A duel between the social classes living on their respective floors of Jeremy Irons’ architecturally quirky self-controlled tower block descends from a surreal and anachronistic fever dream into an all-out dystopian orgy of decadent mayhem.

“It was a huge children’s party that had got out of hand.”

Navigated by Tom Crimson Peak Hiddleston’s calmly stable and doctorly new tenant, an invitingly intriguing first half of cleverly multi-layered satire is let down somewhat by an ugly and nigh-unwatchable chaotic conclusion comprising a cavalcade of callousness and cruelty as the community living outside of state control decays into primal darkness (“What of the horse?” “We’ll eat it”).

“It takes a certain determinism to row against the current.”

Those of a weak constitution be warned, but for all of its sinister edges and violent intensity, visionary director Ben Kill List Wheatley’s bold adaptation of author J.G. Ballard’s acclaimed social commentary must be applauded for its bravery.

Darkly humorous and skilfully edited into a nightmarish concoction, for all its unbearableness, High-Rise is uncompromising filmmaking which begs for and rewards return visits – if you dare.

CR@B’s Claw Score: 4 stars

They Live (Amazon Prime Review)

18 – 94mins – 1988


 

OBEY… OBEY… OBEY…

“Brother, life’s a bitch and she’s back in heat.”

While the social media meltdown continues apace and I attempt to get my head around the ramifications of last night’s EU Referendum here in the UK, some might consider it hugely ironic that I sat down yesterday for my first ever viewing of John Carpenter’s cult sci-fi/horror adaptation of Ray Nelson’s short story Eight O’Clock in the Morning.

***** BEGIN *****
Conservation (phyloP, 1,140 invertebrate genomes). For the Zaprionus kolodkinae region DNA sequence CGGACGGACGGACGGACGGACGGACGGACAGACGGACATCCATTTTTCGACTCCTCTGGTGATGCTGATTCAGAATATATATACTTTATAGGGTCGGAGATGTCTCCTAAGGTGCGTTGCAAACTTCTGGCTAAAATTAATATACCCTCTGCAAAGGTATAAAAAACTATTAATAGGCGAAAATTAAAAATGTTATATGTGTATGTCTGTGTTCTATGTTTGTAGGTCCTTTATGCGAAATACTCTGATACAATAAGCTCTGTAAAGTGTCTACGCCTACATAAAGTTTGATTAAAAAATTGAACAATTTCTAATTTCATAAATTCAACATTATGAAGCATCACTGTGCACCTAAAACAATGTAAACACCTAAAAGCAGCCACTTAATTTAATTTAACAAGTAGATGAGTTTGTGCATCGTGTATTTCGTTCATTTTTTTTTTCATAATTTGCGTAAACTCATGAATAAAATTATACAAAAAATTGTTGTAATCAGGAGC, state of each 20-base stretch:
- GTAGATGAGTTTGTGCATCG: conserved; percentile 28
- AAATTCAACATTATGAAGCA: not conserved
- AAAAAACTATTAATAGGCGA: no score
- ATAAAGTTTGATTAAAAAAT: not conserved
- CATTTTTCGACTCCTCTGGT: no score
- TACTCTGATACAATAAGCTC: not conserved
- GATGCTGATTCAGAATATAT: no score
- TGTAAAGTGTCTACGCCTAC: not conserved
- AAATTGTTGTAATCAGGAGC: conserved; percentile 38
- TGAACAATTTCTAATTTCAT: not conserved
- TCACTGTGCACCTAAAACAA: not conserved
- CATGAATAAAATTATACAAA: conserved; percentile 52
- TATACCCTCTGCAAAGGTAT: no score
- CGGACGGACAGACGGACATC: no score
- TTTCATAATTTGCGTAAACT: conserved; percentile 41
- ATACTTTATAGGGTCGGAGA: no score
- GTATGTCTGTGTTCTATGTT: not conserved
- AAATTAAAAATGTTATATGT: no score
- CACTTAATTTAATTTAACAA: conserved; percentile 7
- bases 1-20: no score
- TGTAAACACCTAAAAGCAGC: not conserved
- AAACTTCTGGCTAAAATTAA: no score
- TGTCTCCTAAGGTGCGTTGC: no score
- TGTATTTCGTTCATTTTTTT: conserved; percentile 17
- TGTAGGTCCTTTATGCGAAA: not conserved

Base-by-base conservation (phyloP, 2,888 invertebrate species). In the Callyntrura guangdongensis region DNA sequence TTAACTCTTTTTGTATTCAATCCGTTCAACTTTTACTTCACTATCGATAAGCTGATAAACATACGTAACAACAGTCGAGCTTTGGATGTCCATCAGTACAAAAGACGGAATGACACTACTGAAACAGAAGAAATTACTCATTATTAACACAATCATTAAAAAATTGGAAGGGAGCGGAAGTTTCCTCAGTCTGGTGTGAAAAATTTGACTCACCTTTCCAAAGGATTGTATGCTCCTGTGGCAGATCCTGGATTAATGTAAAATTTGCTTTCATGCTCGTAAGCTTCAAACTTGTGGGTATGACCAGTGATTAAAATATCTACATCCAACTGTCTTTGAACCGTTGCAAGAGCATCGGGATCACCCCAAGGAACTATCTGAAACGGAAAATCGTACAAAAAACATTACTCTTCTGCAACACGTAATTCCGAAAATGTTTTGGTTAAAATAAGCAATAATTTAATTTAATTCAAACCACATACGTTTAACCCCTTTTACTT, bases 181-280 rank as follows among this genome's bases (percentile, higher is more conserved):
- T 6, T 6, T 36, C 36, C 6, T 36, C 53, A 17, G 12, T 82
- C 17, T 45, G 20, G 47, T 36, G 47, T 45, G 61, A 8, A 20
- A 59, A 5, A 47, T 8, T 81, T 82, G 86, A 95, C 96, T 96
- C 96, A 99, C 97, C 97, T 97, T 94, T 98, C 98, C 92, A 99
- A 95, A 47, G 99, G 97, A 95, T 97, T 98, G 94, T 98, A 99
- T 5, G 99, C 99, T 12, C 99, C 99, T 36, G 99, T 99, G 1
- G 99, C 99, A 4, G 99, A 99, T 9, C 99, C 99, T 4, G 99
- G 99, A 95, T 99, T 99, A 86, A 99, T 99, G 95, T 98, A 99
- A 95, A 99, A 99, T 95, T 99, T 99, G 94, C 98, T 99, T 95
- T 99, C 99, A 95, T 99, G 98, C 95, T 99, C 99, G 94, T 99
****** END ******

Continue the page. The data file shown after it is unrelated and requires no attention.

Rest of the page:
If Cameron and the “Remain” camp thought they were having a bad day, just spare a thought for homeless drifter John Nada (late WWF wrestler “Rowdy” Roddy Piper). He is shot at, thrown from a first floor window and beaten to a swollen pulp by his best mate, Frank (Keith David), in a bare-knuckle brawl which lasts longer than Peter Griffin vs the Giant Chicken – all on the same mind-melting day he stumbles upon a yuppie alien takeover bid which only materialises whenever Nada puts on a pair of sunglasses! If that wasn’t enough, to top it all off: he’s all out of chewing gum, too!

While the satirical social commentary implied by humanity’s greed-motivated subservience to an extraterrestrial “power alliance” hidden in plain sight is as strong and as stinging as a George A. Romero subtext, I found They Live’s narrative and its genre elements to be sadly lacking. The skeletal “formaldehyde faces” of the alien’s true eye-bulging form are laughably ropey, calling to mind a 50s B-movie (perhaps intentionally?), while the drifting plot was high in meandering and low in narrative finesse.

Product DetailsNada’s journey from bum to hero is achieved by wandering in an inviolate haze through first a police raid at a homeless camp, then through the alien-infested streets of LA. When he does eventually coerce Frank into believing the conspiracy, the pair have no set plan and simply bumble along cluelessly until they happen upon a band of freedom fighters and the plot is finally focused on shutting down the signal which is hypnotising the human race to the subliminal propaganda.

CR@B Verdict: 2 stars